I didn’t actually care. I knew he didn’t mean it. At all. And would’ve beat up anyone else who said it to me. And the shot was kind of a cheap jew shot. 

 One Christmas, Chris and family took me on a trip to Boca Raton, Fla. And we went to Midnight Mass.  

 Mrs. P. and Mr. P. (a lawyer with, everyone whispered, deep mafia connections) sat in the back of the church. 

 Chris, his two sisters, and I sat in front. This was a big, huge, giant church.

 Lovely service. Nicest mass I ever attended.  

 And then came time for communion. I had no idea what it was. Chris said to follow him. So I did. 

On the line we went. I watched, fascinated, as the priest went through the ritual, blood and body and all that.

And I was hungry and thirsty. 

 Finally, I was at the front of the line. I had watched Chris, so I knew what to do.

Stuck out my tongue. Priest had the wafer ready to go, when… 

 I felt myself YANKED back by my shirt collar. Mrs. P., had come running from the very back of the church. 

 The entire congregation watched as she dragged me away from the alter. “He’s a jew! His mother would kill me!” she said.

 Which made me, ya know, a little self-conscious. 

But it also led to an honest conversation later that night which ended with me finally getting to dig in to that delicious, mind-blowingly great pasta.  

So in the end, it was a Merry Christmas for all. Which this atheist Jew hopes all of you have as well.

1/4 second from death

December 11, 2013

Dec. 10th, 2013 (journal entry I decided to share)

I almost got killed yesterday. Missed, by about 1/4 second, getting crushed between two cars at a crosswalk. One car was stopped and the other genius decided, with no warning, to back up at around 30 miles an hour. I had taken one step past the stopped car when the collision happened. Turned around with the sound of impact and saw the cars bounce off each other.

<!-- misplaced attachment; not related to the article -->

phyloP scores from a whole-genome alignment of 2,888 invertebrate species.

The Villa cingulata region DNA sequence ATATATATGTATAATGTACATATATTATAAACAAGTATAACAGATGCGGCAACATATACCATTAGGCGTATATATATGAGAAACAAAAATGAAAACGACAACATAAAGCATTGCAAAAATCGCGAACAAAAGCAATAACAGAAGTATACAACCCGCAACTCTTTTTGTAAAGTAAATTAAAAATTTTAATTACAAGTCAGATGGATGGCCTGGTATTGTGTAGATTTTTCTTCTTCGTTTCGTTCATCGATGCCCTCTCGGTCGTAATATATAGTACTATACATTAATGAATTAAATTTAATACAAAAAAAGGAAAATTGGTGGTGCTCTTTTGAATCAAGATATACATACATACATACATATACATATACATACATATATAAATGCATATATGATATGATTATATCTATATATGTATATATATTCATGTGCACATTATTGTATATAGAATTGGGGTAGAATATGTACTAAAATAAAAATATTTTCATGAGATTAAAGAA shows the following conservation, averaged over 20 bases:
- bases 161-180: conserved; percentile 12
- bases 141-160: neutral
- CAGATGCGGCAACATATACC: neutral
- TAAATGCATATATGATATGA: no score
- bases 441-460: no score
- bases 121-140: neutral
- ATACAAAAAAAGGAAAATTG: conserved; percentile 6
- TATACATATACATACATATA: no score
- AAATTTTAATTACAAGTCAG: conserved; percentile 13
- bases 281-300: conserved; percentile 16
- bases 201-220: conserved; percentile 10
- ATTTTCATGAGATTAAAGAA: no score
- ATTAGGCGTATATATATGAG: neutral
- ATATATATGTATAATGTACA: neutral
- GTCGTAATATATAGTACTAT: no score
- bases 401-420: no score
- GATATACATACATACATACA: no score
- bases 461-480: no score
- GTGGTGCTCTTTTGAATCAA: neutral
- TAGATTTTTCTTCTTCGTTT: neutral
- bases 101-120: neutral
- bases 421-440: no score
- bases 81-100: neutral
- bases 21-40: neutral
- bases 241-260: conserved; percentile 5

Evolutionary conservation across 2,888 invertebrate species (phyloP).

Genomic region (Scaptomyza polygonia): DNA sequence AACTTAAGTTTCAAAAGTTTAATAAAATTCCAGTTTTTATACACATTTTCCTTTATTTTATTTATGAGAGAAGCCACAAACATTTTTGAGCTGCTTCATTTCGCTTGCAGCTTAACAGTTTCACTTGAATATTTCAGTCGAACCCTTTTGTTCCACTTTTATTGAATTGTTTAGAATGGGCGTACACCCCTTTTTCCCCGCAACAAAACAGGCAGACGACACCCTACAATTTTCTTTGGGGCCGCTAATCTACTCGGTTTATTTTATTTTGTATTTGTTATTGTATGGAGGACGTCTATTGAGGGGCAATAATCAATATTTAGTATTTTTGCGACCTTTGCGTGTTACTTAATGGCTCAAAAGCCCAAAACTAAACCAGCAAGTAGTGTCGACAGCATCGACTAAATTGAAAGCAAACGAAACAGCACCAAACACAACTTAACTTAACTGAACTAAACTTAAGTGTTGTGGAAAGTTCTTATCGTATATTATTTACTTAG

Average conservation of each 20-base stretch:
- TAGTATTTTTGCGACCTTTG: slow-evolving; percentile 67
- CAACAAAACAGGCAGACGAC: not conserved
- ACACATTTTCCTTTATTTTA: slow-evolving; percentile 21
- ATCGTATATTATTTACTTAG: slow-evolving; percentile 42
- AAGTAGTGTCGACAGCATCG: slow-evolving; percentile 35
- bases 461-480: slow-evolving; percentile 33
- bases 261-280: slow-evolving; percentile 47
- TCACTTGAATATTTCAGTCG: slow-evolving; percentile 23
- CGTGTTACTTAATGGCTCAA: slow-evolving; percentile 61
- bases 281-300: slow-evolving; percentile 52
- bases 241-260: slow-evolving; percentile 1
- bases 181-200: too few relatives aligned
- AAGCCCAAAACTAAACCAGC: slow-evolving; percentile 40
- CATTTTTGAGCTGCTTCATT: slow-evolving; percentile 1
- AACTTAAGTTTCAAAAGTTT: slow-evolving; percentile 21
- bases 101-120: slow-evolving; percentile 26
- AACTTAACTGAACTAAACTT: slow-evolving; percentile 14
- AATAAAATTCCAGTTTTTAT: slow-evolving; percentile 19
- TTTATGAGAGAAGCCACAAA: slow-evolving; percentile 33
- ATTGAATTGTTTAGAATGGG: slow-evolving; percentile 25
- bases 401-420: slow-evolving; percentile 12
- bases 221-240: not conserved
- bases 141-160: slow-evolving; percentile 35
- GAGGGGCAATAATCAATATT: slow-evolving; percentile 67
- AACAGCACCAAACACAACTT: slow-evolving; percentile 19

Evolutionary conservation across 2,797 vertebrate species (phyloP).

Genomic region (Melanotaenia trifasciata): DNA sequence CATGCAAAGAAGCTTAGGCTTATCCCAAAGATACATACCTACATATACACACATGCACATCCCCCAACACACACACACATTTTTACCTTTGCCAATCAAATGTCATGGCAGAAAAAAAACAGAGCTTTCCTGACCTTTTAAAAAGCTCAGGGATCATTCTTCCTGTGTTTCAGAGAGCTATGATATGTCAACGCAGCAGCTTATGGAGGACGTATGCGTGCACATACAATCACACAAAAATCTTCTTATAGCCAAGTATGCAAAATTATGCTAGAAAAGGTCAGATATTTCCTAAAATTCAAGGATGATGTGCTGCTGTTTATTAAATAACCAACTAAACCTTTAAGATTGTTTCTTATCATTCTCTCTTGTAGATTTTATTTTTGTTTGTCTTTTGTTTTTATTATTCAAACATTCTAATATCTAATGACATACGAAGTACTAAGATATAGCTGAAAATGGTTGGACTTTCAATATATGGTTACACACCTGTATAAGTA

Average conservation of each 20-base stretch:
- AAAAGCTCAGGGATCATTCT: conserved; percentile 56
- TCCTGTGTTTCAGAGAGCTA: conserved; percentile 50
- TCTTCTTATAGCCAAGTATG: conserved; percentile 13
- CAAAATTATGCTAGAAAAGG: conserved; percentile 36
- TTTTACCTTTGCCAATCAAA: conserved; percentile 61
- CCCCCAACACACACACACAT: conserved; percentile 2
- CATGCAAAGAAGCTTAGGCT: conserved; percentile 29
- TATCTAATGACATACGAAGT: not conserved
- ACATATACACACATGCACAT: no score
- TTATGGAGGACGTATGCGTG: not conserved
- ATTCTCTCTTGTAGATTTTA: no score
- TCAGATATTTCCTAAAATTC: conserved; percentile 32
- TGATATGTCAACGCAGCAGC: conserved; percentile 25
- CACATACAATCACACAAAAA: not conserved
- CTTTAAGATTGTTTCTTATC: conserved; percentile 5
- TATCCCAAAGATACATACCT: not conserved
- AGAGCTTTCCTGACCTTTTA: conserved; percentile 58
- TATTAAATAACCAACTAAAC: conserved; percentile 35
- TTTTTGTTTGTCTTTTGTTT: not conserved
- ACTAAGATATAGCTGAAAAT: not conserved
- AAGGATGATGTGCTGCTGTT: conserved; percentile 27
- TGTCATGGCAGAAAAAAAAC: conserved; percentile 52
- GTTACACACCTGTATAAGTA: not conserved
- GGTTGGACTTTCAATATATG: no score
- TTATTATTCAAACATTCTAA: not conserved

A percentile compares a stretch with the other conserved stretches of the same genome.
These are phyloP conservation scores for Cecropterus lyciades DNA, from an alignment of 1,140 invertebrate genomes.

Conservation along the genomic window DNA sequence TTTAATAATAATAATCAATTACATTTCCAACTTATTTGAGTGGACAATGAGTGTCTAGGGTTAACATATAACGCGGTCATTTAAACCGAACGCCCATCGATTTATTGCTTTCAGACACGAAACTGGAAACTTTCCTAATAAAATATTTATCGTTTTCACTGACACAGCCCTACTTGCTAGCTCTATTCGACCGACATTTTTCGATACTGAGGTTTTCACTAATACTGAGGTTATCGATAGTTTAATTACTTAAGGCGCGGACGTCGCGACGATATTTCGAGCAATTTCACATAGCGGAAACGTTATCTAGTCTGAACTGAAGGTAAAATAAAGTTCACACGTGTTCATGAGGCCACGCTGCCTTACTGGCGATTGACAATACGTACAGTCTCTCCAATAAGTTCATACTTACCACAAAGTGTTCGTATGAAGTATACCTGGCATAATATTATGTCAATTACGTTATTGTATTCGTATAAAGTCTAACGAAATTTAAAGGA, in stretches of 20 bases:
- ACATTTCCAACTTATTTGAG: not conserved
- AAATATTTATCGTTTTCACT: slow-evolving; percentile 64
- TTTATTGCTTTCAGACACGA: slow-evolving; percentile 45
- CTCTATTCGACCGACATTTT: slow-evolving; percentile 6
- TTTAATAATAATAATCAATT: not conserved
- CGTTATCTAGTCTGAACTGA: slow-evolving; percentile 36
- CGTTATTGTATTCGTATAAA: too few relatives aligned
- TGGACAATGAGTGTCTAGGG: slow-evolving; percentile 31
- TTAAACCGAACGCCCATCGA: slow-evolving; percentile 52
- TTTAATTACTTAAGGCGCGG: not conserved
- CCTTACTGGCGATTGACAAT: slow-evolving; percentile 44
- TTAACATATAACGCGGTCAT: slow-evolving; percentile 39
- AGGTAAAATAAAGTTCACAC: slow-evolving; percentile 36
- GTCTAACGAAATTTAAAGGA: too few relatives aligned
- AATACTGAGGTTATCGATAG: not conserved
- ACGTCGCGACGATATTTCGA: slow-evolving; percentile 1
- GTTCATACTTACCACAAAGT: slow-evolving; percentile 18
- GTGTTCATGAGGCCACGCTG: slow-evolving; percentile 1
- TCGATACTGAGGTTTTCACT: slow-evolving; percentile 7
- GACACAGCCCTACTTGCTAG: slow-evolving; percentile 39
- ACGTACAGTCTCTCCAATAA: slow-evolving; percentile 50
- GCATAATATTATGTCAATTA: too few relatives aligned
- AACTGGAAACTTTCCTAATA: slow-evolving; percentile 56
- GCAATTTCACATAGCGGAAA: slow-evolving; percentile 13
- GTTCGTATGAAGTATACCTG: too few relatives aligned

It was so strange and powerful and bizarre–how often does a guy just back up at speed on West End Ave in the city without even looking in his rearview–that the guy in the stopped car, a Russian who spoke like a movie villain Russian, got out of his car, looked at me and said, “why that guy wants to kill you?”  He said this like that could be the only rational reason for the crazy driver’s move. And also like he’d seen THAT move before. 

And then the CD got out of his vehicle, and it all became clear. He was just an addled jerk who had made a mistake on a Monday morning drive to work. Was he texting? Did he forget that his car was in reverse? I’ll never know. I just stood there for a second. Well, to be honest, first I got right in his face and screamed at him that he was a dumb motherfucker who almost killed me and what the fuck was-a-matter with his stupid fucking brain. Not proud. But it happened. ANYWAY, after I was done yelling, and he was done half-heartedly apologizing, the Russian and he started discussing bashed-in front ends and insurance (funny, neither one wanted to bring insurance into it), and forgot about me. And I just stood there, in the middle of the street, staring at the damage, dazed and aware at the same time that the scene could have been entirely different. I could have been lying there, dead or bleeding out or, at best, with shattered legs, barely conscious and hoping that between them, the Russian and Crazy Driver had a cell phone contract that was still in effect. 

Finally, I moved on, casting one look back at them still standing at that intersection, still negotiating who was going to call in what favor  to get the bodywork done. 

As I was walking to the office, it occurred to me that exactly nothing had actually happened to me. An accident happened to two other guys after I moved past.  The fact that it almost happened to me was jarring because of the proximity.  But mostly just because I happened to notice. And because the accident was loud.

It got me to thinking about how many collisions we miss all the time, or that just miss us. How many apartments we walk by that have had unbelievable acts of violence happen in them, how many doors we pass not having any idea that something brutal might be occurring at that very moment. 

It’s true, looked at one way, I was seconds from death. But looked at another way, with the weight of the earth’s time, aren’t we all, at every moment, seconds from death?

Amy (my wife–this parens was not in journal entry. It’s for you to follow) is a genius at understanding this and at living in the present, in the very moment, appreciating all of it.  I am not. Though I try. 

And I am determined to try harder.